A new bill backed by nearly 50 elected officials would require the city to develop an urban agriculture plan that would promote farming and community green spaces across the city.
The bill, introduced by City Council member Rafael Espinal, Jr., would require the Department of City Planning (DCP) to take stock of the boroughs’ existing and potential urban agriculture spaces, and identify zoning and land use policies that could be tweaked to cultivate their growth. Such a plan aims to close the “freshness gap” by expanding the availability of fresh greens and fruits in low-income neighborhoods, Espinal stressed at a Tuesday City Council hearing.
“When we support urban farms and community gardens we are creating more equitable access to affordable and healthy food,” he said. “We have to strive past no New Yorker going hungry and go a step further to ensure that no New Yorker is starved of fresh food.”
If the bill is approved, city officials would have until July 1 to craft the plan and deliver it to Mayor Bill de Blasio, City Council Speaker Corey Johnson, and post it to the city’s urban agriculture website. The feasibility of creating an Office of Urban Agriculture would also be explored in the report, according to the bill.
City planning officials are on board with the idea, but want to ensure that specific issues facing the urban agriculture community are being addressed in the plan to ensure city resources are being used “efficiently and effectively,” said Alex Sommer, the deputy director of DCP’s Brooklyn office.
“We support the growth of urban agriculture broadly and we want to work with you on identifying specific issues, but in terms of the comprehensive plan, we want to make sure we’re identifying specific issues first before moving ahead with that,” said Sommer.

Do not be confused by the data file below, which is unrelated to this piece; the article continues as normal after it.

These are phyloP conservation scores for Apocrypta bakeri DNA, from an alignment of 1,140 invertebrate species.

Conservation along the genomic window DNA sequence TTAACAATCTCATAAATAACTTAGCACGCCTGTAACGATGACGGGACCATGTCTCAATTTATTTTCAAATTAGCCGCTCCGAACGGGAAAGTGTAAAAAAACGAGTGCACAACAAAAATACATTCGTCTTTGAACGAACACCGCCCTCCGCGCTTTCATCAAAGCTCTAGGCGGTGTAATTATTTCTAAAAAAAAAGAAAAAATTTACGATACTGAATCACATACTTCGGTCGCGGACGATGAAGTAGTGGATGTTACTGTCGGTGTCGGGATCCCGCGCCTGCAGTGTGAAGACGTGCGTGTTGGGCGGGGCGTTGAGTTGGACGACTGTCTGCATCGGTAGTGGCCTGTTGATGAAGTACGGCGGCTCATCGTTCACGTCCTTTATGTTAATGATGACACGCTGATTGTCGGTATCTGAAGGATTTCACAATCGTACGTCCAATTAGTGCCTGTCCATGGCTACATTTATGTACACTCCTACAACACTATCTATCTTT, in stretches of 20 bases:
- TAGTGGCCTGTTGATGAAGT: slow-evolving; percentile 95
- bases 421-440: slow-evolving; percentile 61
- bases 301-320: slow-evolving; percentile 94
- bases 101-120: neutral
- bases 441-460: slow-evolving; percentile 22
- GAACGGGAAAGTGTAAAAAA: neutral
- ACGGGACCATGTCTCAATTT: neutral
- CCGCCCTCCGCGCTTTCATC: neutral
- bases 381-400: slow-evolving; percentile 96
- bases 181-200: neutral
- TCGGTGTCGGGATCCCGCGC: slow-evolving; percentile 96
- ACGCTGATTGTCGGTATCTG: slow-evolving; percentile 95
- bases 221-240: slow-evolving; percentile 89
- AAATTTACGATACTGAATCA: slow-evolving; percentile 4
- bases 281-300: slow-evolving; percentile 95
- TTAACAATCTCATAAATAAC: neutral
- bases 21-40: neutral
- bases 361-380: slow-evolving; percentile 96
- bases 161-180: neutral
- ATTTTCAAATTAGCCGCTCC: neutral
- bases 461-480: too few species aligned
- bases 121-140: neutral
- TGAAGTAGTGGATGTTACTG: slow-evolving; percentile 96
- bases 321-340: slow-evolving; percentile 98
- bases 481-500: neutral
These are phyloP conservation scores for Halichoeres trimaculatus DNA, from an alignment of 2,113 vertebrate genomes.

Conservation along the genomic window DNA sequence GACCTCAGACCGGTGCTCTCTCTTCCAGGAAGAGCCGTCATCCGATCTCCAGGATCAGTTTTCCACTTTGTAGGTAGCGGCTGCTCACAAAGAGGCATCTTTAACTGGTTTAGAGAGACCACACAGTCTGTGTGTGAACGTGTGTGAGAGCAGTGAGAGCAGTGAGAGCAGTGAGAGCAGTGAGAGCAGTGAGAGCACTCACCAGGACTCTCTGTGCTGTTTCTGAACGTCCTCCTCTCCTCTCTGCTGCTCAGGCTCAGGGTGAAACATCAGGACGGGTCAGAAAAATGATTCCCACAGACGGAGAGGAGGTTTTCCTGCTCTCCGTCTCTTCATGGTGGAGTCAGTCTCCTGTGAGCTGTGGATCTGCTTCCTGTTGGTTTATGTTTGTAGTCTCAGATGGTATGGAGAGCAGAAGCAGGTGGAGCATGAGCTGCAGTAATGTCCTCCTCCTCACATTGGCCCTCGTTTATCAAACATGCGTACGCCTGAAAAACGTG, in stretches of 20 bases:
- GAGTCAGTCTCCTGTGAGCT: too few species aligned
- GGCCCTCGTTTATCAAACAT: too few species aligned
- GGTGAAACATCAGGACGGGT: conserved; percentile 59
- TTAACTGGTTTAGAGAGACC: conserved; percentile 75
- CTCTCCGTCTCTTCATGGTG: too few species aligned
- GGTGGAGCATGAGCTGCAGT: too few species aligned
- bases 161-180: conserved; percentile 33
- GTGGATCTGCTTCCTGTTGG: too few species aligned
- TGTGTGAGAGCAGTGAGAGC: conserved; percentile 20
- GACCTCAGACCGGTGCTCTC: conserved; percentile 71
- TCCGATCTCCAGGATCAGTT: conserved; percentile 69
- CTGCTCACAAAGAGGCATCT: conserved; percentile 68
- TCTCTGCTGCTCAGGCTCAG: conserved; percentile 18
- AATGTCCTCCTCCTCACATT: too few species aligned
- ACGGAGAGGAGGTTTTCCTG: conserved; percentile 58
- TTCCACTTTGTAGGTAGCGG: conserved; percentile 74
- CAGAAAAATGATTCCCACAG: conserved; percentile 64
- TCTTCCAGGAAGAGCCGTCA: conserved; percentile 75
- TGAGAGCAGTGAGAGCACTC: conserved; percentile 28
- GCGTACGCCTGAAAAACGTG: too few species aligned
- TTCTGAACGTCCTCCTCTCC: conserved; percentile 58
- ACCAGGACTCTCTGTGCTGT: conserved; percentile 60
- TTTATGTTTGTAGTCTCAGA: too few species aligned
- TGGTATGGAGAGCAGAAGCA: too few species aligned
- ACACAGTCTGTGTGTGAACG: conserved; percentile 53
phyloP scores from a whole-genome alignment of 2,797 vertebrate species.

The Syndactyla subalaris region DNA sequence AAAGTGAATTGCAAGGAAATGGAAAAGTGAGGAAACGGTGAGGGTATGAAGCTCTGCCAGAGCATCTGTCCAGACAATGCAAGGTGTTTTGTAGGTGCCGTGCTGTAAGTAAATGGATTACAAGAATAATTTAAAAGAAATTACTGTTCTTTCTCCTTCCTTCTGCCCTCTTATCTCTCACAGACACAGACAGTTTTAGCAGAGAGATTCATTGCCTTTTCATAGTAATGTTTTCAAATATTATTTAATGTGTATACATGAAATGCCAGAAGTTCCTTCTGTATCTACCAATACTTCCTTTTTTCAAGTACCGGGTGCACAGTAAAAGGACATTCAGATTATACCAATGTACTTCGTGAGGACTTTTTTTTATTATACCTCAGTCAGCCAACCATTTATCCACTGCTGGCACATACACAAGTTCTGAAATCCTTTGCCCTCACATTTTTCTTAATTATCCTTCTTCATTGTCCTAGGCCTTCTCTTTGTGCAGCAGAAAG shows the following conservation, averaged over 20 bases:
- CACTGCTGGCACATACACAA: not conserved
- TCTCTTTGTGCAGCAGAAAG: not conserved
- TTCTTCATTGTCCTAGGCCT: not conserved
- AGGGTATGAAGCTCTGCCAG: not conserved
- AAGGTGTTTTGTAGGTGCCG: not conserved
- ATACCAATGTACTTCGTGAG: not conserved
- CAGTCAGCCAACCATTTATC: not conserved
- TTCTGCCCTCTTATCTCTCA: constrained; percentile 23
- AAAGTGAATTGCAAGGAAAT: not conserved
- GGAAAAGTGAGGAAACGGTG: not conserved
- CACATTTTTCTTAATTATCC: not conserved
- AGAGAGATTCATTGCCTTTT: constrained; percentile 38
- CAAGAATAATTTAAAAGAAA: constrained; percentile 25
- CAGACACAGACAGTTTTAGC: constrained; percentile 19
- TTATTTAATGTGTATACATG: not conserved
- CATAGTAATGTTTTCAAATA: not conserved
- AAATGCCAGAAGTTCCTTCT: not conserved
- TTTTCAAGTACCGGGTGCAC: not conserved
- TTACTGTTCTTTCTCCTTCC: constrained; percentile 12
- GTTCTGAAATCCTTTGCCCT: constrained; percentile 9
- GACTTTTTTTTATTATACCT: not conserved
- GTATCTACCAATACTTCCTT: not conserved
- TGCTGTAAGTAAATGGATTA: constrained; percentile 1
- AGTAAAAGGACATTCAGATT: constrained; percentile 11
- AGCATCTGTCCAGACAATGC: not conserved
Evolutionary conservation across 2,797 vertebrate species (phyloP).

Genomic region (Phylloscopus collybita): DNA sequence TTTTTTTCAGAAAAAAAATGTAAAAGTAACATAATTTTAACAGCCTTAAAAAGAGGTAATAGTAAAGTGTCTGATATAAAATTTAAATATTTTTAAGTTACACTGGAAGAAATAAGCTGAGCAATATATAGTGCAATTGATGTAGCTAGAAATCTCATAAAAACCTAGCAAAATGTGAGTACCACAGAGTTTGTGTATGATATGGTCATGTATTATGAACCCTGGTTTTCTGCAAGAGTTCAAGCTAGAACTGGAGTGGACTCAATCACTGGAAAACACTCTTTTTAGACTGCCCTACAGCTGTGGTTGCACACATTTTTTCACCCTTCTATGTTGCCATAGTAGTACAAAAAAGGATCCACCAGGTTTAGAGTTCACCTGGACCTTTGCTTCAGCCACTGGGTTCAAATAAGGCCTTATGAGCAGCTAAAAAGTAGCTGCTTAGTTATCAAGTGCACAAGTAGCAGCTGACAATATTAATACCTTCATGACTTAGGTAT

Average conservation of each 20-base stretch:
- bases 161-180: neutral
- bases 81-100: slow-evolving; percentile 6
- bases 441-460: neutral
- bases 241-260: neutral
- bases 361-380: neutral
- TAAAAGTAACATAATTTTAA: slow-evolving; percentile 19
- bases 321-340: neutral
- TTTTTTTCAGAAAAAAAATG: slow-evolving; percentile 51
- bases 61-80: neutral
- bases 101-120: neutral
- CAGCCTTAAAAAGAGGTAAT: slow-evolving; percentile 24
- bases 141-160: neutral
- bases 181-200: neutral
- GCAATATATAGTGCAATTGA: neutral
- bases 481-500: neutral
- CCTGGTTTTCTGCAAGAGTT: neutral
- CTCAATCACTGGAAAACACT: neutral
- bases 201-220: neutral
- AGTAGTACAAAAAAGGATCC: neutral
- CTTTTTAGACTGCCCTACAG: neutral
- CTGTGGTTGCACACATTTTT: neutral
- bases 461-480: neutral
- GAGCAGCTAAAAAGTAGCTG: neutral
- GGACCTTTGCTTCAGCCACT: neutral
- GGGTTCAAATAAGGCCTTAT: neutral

Cities including Boston, Atlanta, and Seattle have already embraced urban agriculture with plans or modifications to land use policies to help their urban agriculture spaces flourish. The first step in that process for New York City, is to strengthen protections for those green spaces, say advocates.
“I think this is a good start, but there’s a lot of work to be done,” said Aziz Dehkan, the executive director of the New York City Community Garden Coalition. “We still need a lot of protection. We need permanence of community gardens. We can’t let the wedge of affordable housing and community gardens continue in this city. They are compatible.”
While acknowledging the dire need for new affordable housing, Espinal pointed to the planned destruction of Nolita’s Elizabeth Street Garden for low-income senior housing, and the Nelson Mandela Community Garden in Harlem for affordable housing, and called city plans to build on those spaces rather than truly vacant lots a “serious blind spot from City Hall.” Both gardens grow produce and use that planting process as an educational resource for area students.
New York City owns 5,027 undeveloped parcels that are considered “vacant.” That includes wetlands, unusable slivers of land along streets or between buildings, and in some cases, community gardens, according to the Department of Administrative Services (DCAS).
Currently, there are different definitions of “vacant property” across several city agencies, says DCAS, but the city is in the midst of developing a uniform definition for such spaces. Of those lots, the Parks Departments uses 850 for community gardens or park space. Some 550 are community gardens, many of which produce fresh produce for their communities.
“We need to pay more attention to what’s actually happening on the ground in order to play a leading role in this conversation,” said Espinal.
Sommer recognized that there are “a whole host of different prorities across the city,” but that there is no black and white answer when it comes to choosing between affordable housing or green space.
“We rely on the ongoing public review process to help weigh those priorities,” said Sommer. “We know it’s very difficult and there’s a lot of things we have to pick between.”